Aki trots down the narrow boardwalk, passing blueberry bushes in full bloom. For the first time in weeks, the sun muscles its way through the cloud cover. It enriches the pinks of the berry blossoms and warms the little dog’s tight, grey curls. A pair of red-breasted robins hop between bushes. Above them, a chestnut-backed chickadee, its clever toes clinging to a thin alder branch, leans back as if to be better enjoy the sun.
Bird song fills the air and I wonder why this place is so rich. It’s just a swampy yard with soil too poor to support spruce or hemlocks. The stubby Douglas pines are the only evergreen trees that can survive.
A flash of blue startles me out a sun-induced reverie—a sparrow-like bird with bright-yellow patches on its wings and back. It has vertical white and gray stripes on its chest and back that make it look like it is wearing a thrift store vest. I won’t be able to find a picture of it in any of my bird books. The handsome stranger, like the other songbirds along this trail are not shy. They flit and fly often but always seem to land in a spot where I can see them.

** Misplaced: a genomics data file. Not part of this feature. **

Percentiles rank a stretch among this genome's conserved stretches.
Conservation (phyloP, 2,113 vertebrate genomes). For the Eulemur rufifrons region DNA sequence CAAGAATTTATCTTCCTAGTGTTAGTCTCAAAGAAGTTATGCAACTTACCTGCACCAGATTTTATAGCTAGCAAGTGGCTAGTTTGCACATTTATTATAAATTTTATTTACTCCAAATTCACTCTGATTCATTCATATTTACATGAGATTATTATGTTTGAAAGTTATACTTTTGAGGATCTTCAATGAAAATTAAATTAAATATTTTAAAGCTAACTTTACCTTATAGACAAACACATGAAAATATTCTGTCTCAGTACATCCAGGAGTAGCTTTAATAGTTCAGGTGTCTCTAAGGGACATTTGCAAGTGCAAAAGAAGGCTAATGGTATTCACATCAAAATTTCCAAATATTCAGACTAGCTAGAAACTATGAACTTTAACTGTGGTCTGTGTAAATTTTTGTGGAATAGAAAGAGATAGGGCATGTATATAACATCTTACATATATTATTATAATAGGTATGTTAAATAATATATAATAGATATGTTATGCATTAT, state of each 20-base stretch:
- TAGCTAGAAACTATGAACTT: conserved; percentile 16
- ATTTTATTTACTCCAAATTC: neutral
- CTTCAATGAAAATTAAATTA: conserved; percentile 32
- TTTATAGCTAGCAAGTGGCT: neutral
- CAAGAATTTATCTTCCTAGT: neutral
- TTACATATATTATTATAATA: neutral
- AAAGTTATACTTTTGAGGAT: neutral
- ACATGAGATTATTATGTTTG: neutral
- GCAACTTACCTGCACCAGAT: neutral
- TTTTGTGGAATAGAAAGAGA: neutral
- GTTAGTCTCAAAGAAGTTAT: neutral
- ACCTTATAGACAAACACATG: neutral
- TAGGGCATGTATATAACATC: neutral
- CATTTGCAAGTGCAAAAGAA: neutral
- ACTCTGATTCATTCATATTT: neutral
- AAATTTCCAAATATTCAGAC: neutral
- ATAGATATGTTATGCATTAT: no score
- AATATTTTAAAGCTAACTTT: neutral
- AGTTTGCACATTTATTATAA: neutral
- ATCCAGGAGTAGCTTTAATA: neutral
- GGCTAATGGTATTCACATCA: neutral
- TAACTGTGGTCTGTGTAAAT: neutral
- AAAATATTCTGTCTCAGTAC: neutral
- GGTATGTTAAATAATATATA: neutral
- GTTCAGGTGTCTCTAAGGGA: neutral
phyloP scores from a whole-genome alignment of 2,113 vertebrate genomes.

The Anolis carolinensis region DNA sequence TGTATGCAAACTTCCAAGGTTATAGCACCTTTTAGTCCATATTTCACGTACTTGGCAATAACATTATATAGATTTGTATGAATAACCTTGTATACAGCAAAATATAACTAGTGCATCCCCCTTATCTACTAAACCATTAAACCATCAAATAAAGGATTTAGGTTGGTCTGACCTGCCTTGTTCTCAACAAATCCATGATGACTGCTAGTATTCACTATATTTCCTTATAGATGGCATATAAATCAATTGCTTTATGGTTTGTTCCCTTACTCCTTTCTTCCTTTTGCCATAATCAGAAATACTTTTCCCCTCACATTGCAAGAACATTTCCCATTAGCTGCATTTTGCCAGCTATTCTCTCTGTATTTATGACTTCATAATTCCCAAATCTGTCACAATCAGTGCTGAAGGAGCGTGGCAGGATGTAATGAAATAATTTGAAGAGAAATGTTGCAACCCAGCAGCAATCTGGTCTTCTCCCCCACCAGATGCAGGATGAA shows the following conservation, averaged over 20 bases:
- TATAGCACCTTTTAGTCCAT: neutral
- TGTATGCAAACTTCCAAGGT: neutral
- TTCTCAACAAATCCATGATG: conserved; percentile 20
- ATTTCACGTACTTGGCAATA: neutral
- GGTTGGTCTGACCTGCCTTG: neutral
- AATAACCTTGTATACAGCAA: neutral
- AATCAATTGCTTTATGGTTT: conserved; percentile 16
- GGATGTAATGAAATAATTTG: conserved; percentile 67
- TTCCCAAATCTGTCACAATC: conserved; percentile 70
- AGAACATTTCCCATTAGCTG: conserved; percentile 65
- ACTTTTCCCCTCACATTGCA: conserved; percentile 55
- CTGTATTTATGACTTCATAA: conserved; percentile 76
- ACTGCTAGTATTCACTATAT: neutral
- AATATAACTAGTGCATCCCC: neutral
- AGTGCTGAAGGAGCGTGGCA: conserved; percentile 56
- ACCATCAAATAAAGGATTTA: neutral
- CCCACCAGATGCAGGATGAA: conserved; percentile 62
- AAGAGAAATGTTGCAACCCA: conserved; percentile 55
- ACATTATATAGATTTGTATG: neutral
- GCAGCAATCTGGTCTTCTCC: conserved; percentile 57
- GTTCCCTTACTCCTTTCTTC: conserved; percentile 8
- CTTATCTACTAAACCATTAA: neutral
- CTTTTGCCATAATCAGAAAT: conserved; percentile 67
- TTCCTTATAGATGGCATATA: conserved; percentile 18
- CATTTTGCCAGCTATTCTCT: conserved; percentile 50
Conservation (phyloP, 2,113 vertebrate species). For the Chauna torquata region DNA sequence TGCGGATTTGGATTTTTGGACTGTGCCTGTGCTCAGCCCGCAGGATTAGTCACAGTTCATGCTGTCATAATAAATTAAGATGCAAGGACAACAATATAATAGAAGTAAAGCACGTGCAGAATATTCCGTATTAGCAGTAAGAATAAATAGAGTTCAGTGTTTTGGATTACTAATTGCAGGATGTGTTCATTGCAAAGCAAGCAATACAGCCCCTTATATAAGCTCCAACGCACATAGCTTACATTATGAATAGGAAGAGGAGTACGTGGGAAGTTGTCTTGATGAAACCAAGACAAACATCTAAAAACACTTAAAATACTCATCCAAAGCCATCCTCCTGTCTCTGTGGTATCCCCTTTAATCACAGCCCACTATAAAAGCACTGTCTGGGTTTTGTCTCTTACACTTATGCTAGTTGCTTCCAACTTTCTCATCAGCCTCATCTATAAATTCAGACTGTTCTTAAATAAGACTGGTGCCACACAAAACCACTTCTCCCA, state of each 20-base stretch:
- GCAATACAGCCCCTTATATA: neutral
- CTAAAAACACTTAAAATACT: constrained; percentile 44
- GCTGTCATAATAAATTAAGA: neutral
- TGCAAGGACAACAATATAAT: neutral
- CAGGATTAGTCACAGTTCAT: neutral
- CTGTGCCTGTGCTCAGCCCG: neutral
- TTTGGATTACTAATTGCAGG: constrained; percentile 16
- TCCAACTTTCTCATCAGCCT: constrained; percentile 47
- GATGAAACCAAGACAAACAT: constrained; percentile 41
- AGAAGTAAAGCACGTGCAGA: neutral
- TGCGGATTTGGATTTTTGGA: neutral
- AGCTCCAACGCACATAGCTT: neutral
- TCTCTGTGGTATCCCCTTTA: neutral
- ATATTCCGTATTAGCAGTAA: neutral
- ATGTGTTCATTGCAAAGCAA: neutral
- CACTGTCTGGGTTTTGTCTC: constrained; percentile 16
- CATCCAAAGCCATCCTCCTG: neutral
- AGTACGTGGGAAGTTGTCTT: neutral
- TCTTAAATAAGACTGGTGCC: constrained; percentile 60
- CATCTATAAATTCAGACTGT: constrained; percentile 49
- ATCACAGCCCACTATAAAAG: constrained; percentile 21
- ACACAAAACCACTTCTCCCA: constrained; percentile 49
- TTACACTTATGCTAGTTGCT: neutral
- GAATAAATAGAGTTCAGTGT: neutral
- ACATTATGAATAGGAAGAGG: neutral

Crossing a slow creek lined with blooming skunk cabbage we make our way to the beach. Just before reaching it we pass beneath an eagle’s nest built high in a spruce. Only the white head of an adult eagle shows above the lip of the nest but we can hear the mewing of a chick.
There is little wind to riffle Stephen’s Passage when we reach the beach. I plop down onto a patch of dry gravel and let the little dog explore. A northern harrier flies off the water towards us a few feet off the ground. The nested eagle screams and the harrier swings away and moves south towards Outer Point.